© janet m. webb 2016

Image  —  Posted: August 24, 2016 in Wordless Wednesday
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Almost every French village has a church in the center of it, from the days when religion was at the center of life, especially when life was hard and, in this region, it was.  Even in poor towns, the church was often ornate and large, at what cost we don’t always know.  To me, these churches feel as if God is there, even if today’s people seem to have abandoned Him.  They are awesome, in the true sense of the word, before everything was awesome.  Entering these churches, many times just the two of us, the quiet and sense of peace is overwhelming.


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I’m a dog person rather than a cat person, as those of you who’ve read my stories of our rescue pit bull foster care know and, when growing up, I was quite allergic to cats.  But our younger daughter recently took in a cat and when I visited, that cat won my heart.  Of course it helped that she obviously appreciated me and would come sit on my lap at every opportunity, showing herself to have discriminating taste!   (Cough, cough. Is that a catty remark?) Fortunately, I seem to have outgrown my allergy, although I took precautions and used nasal spray.

Here’s a photo of the fascinating feline in all her intense beauty.




Yes, I shamelessly stole my post title from the Dodie Smith book of the same name.  So sue me.  On second thought, don’t.  And I only capture the castle by photo, but after all, that, like the hokey pokey, is what it’s all about, right?

We were told to visit the town of Villersexel and its castle, something that sounded like a great idea. Nothing like a good castle, especially for those of us from countries where castles are few and far between (Hurst Castle and ?)  After the usual tussles with lack of/deceptive signage and one way streets, we ended at a parking area, disembarked, and began our search for the castle, which was not exactly standing in plain sight, however hard you find that to believe once you see the photos.

When we got to the entrance, however, we were greeted by this sign:


The red sign, mostly edited out, says in French, “Private property.”  Hmmm.  I’m sure that doesn’t apply to us.  Onward, but carefully.  We can always play the American-tourist-who-doesn’t-read-French card if absolutely necessary.   No one was in sight, so we slipped in.  Although I’m a distressingly lawful person, this harmless bit of law-breaking was well worth it.  A family still lives in the castle, but as you can see from the sign, they are also a hotel.  Click on the link and you can sigh over the rooms and grounds or book if you like.  You’ll be glad you did.

Needless to say, my shots are all from the outside.  We managed a good number of minutes and amazing views before spotting a woman making her way purposefully toward us.  We nonchalantly but quickly walked out without her either catching us or yelling at us.  She seemed happy to have seen off the invaders and we all went happily on our separate ways..

Just an outbuilding

Just an outbuilding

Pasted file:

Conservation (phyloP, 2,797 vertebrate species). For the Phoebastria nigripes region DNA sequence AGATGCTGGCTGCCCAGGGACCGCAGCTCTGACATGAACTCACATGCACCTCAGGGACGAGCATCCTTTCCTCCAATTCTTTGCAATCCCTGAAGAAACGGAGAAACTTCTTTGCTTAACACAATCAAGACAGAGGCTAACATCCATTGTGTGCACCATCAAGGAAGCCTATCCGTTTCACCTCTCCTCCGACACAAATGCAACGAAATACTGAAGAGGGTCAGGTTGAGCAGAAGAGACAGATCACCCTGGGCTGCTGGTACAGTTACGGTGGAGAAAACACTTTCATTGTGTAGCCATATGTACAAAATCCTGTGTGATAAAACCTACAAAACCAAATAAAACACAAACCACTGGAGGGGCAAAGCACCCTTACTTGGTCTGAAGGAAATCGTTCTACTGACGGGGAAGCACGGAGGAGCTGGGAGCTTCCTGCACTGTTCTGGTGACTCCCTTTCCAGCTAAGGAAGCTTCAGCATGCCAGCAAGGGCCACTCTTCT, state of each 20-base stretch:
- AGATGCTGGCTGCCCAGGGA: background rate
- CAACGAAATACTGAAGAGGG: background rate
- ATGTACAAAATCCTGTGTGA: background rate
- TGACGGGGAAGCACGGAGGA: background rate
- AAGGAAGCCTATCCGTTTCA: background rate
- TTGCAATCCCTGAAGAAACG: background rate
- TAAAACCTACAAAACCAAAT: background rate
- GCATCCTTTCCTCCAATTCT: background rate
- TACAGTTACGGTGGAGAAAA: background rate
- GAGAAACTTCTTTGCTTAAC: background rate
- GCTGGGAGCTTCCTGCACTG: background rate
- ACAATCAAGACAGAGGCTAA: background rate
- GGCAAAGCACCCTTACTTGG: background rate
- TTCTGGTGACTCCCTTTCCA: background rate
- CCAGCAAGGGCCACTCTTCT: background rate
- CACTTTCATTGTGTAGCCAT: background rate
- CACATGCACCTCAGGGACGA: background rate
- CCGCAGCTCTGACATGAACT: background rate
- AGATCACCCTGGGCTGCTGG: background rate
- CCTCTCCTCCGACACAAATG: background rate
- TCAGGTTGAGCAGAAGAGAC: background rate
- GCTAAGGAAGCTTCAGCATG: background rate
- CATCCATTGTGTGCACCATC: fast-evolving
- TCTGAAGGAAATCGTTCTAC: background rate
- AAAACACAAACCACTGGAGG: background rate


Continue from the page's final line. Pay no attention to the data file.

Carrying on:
The left and middle


Middle and left


Be it ever so humble, there’s no place like (someone else’s) home.



Walking to the post office recently, I spotted someone in the back of a car in the parking lot behind the recently opened auto parts store.  Unfortunately, it was one of the few times I’d gone out without my phone (camera).  I contemplated going back for it, but I was determined to prove I could exist without it.  Drat!  That’s when an oddball photo op always comes by.

(Un)fortunately, this poor woman was imprisoned once more yesterday and I had my phone.  I guess I should have called the police, but…



One day in France, my s-i-l came in, told me to bring my phone and come with her.  She wouldn’t tell me what the surprise was.  A short distance after we entered the forest, she pointed and I saw immediately what she’d seen, a mushroom looking like a gigantic spider!

Having searched for some time before posting this, I believe this is a stinky squid mushroom.  They look to me like charred red peppers, although you wouldn’t want to eat one.  My s-i-l said they’re rare and, yes, stinky, although flies love them. Evidently something else loved them, as the next day it was gone.  We did, however, find a few others, rather startling in a world of mostly browns, greens, and whites.  This one was a good hand span in width.



Colmar, France has been Colmar, France, Germany, France again, Germany once more, and now, finally, France yet again. It was even held for two years by the Swedish army during the Thirty Years War.  I’d seen Colmar on lists of places to see in Europe and on my last full day, we drove east, almost to Germany to see whether the lists were right.

It didn’t look promising at first, the navi guiding us through suburbs into what began to look like an industrial area.  Deciding to ignore Ms. Navi, we followed signs toward the downtown.  When we began to see tourists (other than ourselves), we parked on a quiet residential street a few blocks away.  All around us were large, beautiful Art Deco-style homes. After we finished gawking and exclaiming, we walked to the colorful half-timbered houses and businesses that make up  Colmar’s historic district, bisected by canals of the River Lauch, forming “Little Venice” and plied by long, narrow boats filled with sightseers.

Where there are historic, beautiful buildings, there mus,t of course, be doors.  Here are three of the many I stopped and stopped and stopped to photograph.

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